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Motor Speech PPT 3
Terms in this set (58)
Degrees of Freedom
The number of elements that can be independently controlled.
To maintain speed and fluency...
the sequences of movements are programmed together as a single movement unit
The greater the degrees of freedom...
the greater the challenge to the speaker
Speakers reduce the number of degrees of freedom by...
organizing motor actions into motor units
single control mechanism that controls more than one degree of freedom
Basic pattern of movement components remains ______________ while more specific aspects of movements are influenced by _____________________________________.
constant; specific circumstances
Producing speech involves producing both ______________________ and ________________________.
linguistic units and acoustic events
processes that define and sequence articulatory goals (prior to initiation of movement)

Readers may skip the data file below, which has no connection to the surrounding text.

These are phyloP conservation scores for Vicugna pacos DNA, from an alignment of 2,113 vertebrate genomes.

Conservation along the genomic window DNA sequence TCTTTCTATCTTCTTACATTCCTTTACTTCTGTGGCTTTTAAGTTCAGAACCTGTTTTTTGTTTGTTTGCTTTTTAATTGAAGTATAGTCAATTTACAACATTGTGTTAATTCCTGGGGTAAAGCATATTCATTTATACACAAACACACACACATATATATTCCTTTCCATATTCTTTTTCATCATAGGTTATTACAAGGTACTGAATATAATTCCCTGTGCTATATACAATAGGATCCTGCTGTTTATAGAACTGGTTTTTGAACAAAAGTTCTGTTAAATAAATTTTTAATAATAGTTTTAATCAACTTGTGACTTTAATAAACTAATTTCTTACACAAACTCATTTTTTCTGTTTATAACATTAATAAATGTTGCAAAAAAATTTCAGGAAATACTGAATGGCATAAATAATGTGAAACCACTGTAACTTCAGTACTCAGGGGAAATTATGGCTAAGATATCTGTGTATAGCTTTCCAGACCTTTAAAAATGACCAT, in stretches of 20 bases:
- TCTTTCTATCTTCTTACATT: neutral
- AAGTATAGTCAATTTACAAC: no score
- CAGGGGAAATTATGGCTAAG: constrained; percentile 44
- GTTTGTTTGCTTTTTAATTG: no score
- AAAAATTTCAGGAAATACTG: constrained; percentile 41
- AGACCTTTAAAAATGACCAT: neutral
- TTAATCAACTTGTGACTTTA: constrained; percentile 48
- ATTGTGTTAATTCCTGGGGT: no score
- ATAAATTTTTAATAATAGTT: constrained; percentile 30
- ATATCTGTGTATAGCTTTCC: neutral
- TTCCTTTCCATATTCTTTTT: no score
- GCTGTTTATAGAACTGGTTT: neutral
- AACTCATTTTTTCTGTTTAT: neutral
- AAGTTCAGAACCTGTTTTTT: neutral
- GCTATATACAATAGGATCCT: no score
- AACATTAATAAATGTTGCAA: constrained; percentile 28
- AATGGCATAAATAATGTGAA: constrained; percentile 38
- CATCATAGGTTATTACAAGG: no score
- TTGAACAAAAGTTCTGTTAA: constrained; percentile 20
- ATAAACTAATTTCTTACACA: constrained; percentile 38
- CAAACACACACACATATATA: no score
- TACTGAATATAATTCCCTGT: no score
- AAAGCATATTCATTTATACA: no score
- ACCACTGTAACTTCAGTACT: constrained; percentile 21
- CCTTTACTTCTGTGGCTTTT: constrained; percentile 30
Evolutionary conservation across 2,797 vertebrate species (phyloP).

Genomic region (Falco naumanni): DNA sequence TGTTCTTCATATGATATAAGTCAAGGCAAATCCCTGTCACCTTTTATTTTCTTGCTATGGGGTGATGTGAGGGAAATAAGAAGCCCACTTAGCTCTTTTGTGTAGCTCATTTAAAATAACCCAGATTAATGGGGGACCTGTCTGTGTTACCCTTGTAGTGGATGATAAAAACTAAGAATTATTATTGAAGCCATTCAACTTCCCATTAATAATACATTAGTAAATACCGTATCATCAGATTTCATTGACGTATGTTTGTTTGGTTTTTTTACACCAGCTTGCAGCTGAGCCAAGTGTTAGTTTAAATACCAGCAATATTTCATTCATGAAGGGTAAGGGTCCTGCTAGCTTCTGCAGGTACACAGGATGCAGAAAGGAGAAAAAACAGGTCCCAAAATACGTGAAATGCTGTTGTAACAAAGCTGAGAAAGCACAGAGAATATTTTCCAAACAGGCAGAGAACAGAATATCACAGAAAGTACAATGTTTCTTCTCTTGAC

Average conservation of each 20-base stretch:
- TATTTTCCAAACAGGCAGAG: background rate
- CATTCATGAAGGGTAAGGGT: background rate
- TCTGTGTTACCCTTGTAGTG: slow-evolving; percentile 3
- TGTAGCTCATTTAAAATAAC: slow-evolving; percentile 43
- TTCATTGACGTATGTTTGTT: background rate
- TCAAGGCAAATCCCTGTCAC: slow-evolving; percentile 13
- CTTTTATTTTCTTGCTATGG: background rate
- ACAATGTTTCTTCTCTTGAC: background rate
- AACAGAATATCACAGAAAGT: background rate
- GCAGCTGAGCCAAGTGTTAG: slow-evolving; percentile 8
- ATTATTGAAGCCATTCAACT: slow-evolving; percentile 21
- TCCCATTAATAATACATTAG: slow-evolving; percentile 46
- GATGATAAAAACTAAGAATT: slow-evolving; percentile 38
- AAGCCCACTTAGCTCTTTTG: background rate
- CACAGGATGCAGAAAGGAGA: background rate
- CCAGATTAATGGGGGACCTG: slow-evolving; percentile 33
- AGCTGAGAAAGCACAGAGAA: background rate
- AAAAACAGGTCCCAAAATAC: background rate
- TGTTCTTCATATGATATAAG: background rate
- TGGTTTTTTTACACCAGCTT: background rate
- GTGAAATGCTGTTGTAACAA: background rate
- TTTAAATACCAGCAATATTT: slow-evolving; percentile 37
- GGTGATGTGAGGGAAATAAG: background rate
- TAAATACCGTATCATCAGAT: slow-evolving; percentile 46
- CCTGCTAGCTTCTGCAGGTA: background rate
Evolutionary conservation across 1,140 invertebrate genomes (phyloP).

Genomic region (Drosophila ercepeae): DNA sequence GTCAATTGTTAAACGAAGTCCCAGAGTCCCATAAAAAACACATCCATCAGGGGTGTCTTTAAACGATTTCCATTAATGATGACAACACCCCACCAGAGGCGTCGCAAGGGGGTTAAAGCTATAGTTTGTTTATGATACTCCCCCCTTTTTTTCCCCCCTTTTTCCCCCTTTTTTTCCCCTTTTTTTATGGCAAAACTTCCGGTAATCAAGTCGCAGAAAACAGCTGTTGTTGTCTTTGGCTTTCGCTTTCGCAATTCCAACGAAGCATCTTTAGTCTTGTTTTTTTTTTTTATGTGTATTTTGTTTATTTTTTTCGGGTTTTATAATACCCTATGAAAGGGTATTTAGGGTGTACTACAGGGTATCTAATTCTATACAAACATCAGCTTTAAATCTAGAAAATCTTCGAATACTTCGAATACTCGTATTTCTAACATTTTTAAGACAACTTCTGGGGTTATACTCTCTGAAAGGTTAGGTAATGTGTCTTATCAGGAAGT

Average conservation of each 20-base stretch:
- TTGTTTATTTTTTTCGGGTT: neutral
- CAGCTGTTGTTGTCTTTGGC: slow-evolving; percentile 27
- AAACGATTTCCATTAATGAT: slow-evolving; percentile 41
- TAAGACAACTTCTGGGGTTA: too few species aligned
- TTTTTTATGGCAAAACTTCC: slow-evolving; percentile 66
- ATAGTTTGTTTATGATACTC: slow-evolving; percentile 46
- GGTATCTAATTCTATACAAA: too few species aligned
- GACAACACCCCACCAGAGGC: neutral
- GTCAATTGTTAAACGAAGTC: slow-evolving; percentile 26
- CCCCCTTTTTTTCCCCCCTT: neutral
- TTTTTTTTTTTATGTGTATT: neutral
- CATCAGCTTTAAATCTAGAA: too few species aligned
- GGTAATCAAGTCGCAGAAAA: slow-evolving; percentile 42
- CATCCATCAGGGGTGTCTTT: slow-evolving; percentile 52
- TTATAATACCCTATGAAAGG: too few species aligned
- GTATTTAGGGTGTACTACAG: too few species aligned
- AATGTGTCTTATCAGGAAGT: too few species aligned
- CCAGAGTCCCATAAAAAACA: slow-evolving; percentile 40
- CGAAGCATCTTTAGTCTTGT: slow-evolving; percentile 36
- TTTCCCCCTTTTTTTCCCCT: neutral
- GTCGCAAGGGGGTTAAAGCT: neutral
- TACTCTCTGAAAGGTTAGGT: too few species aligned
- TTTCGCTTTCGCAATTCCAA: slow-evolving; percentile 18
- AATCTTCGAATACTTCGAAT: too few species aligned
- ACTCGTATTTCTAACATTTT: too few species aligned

processes that establish and prepare the flow of motor info across muscle, as well as control timing and force of movement (prior to initiation of movement)
processes that activate relevant muscles (during and after initiation of movement)
Extensive practice and experience producing speech leads to _____________________.
permanent changes in capability of movement
memory representations of motor specifications needed to reach a desired speech outcome (schemas)
Person uses store schema to produce desired __________________.
Impairments of planning
impaired coordination, sequencing
Impairments of programming
relevant muscles and muscle groups is disrupted
Impairments of execution
disruptions in muscle physiology - afected by involuntary movements and reductions in movement abilities
(SEVERITY): World Health Organization
Underlying physiological condition or psychological cause
actual behavioral or performance deficits that result from the disease
(SEVERITY): Participation in life
how the disease impacts upon quality of life of individual at home, school, work, and in the community
Differences occur between individuals in...
- ability to compensate
- ability to use unimpaired systems
- general life response
- response to treatment
Motor Planning Disorders
inability to group and sequence the relevant muscle with respect to each other.
- apraxia of speech (AOS) - acquired and developmental
Motor Execution Disorders
deficits in physiology and movement abilities of muscles
- dysarthria - acquired and developmental
Characteristics of Apraxia of Speech